Information used in food shoppers’ vegetable purchasing decisions in Chinese societies
Article publication date: 3 July 2017
The purpose of this paper is to reveal influential information used in vegetable purchasing decisions of household primary food shoppers in China and in Taiwan.
Two in-person surveys were administrated separately in Shanghai, China and in Taipei, Taiwan, the two most populous metropolitan areas in China and in Taiwan, respectively.
Results reveal that about 32 per cent of respondents in Taipei purchase vegetables once in every two to three days. The majority of respondents in Shanghai (81 per cent) purchase vegetables on a daily basis. Results of factor analysis reveal the four dimensions, origin labelling, promotion, selection, and quality, influence purchasing decisions of respondents in Taipei and in Shanghai. For household primary food shoppers in Taipei, origin labelling and selection help food shoppers in Taipei in vegetable purchasing decisions, but not promotion. For those food shoppers in Shanghai who purchase large volume of vegetables, quality is the most important factor in purchasing decisions.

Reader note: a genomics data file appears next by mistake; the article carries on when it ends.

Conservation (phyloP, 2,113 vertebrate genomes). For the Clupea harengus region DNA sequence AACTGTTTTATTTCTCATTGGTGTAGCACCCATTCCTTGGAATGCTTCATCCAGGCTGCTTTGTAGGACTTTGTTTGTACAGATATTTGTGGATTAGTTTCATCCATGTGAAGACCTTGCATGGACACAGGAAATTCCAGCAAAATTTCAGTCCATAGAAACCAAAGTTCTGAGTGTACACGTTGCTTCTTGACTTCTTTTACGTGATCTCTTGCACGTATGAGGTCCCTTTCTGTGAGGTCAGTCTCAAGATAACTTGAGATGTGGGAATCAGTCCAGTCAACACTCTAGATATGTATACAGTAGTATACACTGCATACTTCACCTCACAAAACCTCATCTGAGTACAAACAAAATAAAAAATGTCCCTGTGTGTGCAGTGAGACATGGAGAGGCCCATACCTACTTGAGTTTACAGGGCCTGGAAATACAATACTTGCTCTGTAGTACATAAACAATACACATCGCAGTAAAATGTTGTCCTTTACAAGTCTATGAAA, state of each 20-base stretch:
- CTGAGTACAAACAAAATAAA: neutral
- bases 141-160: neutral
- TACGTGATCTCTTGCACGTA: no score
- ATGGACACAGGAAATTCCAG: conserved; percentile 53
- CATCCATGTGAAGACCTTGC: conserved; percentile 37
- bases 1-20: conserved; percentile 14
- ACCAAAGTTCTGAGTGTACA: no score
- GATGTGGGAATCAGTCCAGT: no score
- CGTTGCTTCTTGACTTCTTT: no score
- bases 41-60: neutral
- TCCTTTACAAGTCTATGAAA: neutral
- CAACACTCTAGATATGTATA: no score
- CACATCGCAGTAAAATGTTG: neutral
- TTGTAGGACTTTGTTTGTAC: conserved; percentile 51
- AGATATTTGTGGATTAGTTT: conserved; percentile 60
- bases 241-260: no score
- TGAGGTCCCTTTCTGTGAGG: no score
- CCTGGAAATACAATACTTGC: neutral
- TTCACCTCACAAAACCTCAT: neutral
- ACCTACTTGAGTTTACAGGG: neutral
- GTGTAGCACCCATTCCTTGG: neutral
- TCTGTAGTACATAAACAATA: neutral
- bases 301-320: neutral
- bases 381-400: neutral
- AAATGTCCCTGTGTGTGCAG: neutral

This study provides new insights into vegetable purchasing decisions in two populous cities in China and Taiwan. The contributions of this study are to provide valuable information in vegetable purchasing decisions for effective information communication in retailing; and to fill in the gap of research in vegetable purchasing decisions in consumer behaviour studies in Chinese societies.
Hsu, J.L., Shiue, C.W. and Hung, K.J.-.-R. (2017), "Information used in food shoppers’ vegetable purchasing decisions in Chinese societies", British Food Journal, Vol. 119 No. 7, pp. 1487-1494. https://doi.org/10.1108/BFJ-06-2016-0286
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